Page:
The articles cover the following:
- Mapping AI use cases to domains of social good
- AI capabilities that can be used for social good
- Overcoming bottlenecks, especially around data and talent
- Risks to be managed
- Scaling up the use of AI for social good
The articles cover the following:
Neural learning occurs at dendrite roots, not in synapses.
The newly suggested learning scenario indicates that learning occurs in a few dendrites that are in much closer proximity to the neuron, as opposed to the previous notion. …
The new learning scenario occurs in different sites of the brain and therefore calls for a reevaluation of current treatments for disordered brain functionality. … In addition, the learning mechanism is at the basis of recent advanced machine learning and deep learning achievements. The change in the learning paradigm opens new horizons for different types of deep learning algorithms and artificial intelligence based applications imitating our brain functions, but with advanced features and at a much faster speed.
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Sophisticated, sometimes AI-enabled data analytics tools allow construction of individual personality profiles accurate enough to support targeted manipulation of individuals’ perceptions and actions.
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Last night Facebook announced bans against Cambridge Analytica, its parent company and several individuals for allegedly sharing and keeping data that they had promised to delete. This data reportedly included information siphoned from hundreds of thousands of Amazon Mechanical Turkers who were paid to use a “personality prediction app” that collected data from them and also anyone they were friends with — about 50 million accounts. That data reportedly turned into information used by the likes of Robert Mercer, Steve Bannon and the Donald Trump campaign for social media messaging and “micro-targeting” individuals based on shared characteristics.
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A Guardian article last October brings the darker aspects of the attention economy, particularly the techniques and tools of neural hijacking, into sharp focus. The piece summarizes some interaction design principles and trends that signal a fundamental shift in means, deployment, and startling effectiveness of mass persuasion. The mechanisms reliably and efficiently leverage neural reward (dopamine) circuits to seize, hold, and direct attention toward whatever end the designer and content providers choose.
The organizer of a $1,700 per person event convened to show marketers and technicians “how to manipulate people into habitual use of their products,” put it baldly.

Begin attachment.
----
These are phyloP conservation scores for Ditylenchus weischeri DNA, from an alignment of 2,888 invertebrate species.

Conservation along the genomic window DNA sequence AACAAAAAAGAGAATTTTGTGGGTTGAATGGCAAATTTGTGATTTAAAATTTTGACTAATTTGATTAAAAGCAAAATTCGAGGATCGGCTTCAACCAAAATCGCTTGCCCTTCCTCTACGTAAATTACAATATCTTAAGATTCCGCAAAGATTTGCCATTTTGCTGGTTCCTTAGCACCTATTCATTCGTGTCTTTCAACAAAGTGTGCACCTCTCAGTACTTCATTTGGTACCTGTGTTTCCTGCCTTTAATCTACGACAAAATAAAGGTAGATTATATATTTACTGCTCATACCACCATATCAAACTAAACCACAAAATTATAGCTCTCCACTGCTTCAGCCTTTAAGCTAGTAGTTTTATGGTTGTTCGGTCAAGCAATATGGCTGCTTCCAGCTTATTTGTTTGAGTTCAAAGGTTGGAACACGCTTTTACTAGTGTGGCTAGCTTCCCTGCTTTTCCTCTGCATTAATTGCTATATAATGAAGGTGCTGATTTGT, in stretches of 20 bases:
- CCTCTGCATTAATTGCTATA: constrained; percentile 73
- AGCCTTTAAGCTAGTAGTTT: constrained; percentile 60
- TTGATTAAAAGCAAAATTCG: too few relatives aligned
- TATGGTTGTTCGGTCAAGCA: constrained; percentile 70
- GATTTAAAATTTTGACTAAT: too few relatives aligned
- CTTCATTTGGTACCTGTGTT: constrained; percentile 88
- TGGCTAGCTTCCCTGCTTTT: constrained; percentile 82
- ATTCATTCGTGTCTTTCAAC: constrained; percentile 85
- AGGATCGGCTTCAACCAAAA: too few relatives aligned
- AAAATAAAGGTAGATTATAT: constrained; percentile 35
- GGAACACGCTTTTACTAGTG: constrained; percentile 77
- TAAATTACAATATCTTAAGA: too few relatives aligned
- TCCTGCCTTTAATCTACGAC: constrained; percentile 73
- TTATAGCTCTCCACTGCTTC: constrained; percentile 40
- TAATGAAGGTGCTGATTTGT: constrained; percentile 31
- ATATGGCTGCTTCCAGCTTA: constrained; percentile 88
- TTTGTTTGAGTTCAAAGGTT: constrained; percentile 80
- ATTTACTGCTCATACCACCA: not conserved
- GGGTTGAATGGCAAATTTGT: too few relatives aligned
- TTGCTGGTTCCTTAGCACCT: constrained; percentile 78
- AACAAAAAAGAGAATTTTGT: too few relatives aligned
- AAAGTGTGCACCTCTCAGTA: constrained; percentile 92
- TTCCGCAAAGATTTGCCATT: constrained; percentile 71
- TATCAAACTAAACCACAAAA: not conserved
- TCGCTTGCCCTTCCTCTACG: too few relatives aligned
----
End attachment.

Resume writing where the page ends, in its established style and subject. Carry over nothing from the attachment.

subtle psychological tricks … can be used to make people develop habits, such as varying the rewards people receive to create “a craving”, or exploiting negative emotions that can act as “triggers”. “Feelings of boredom, loneliness, frustration, confusion and indecisiveness often instigate a slight pain or irritation and prompt an almost instantaneous and often mindless action to quell the negative sensation”
Particularly telling of the growing ethical worry are the defections from social media among Silicon Valley insiders.
Pearlman, then a product manager at Facebook and on the team that created the Facebook “like”, … confirmed via email that she, too, has grown disaffected with Facebook “likes” and other addictive feedback loops. She has installed a web browser plug-in to eradicate her Facebook news feed, and hired a social media manager to monitor her Facebook page so that she doesn’t have to.…It is revealing that many of these younger technologists are weaning themselves off their own products, sending their children to elite Silicon Valley schools where iPhones, iPads and even laptops are banned. They appear to be abiding by a Biggie Smalls lyric from their own youth about the perils of dealing crack cocaine: never get high on your own supply.
If you read the article, please comment on any future meeting topics you detect. I find it a vibrant collection of concepts for further exploration.
AI system can isolate individuals’ voices from other environmental noise, including other voices. Such a system has many potential uses, both benign and nefarious. The ability is rapidly improving to untangle signals from noise and identify which signals are from which sources. The approach should be able to apply to other kinds of signals too, not only sounds.
An MIT Technology Review article introduces the man responsible for the 30-year-old deep learning approach, explains what deep machine learning is, and questions whether deep learning may be the last significant innovation in the AI field. The article also touches on a potential way forward for developing AIs with qualities more analogous to the human brain’s functioning.
Should it surprise us that human biases find their way into human-designed AI algorithms trained using data sets of human artifacts?
Machine-learning software trained on the datasets didn’t just mirror those biases, it amplified them. If a photo set generally associated women with cooking, software trained by studying those photos and their labels created an even stronger association.
Here’s a useful artificial intelligence introductory lesson from an MIT course: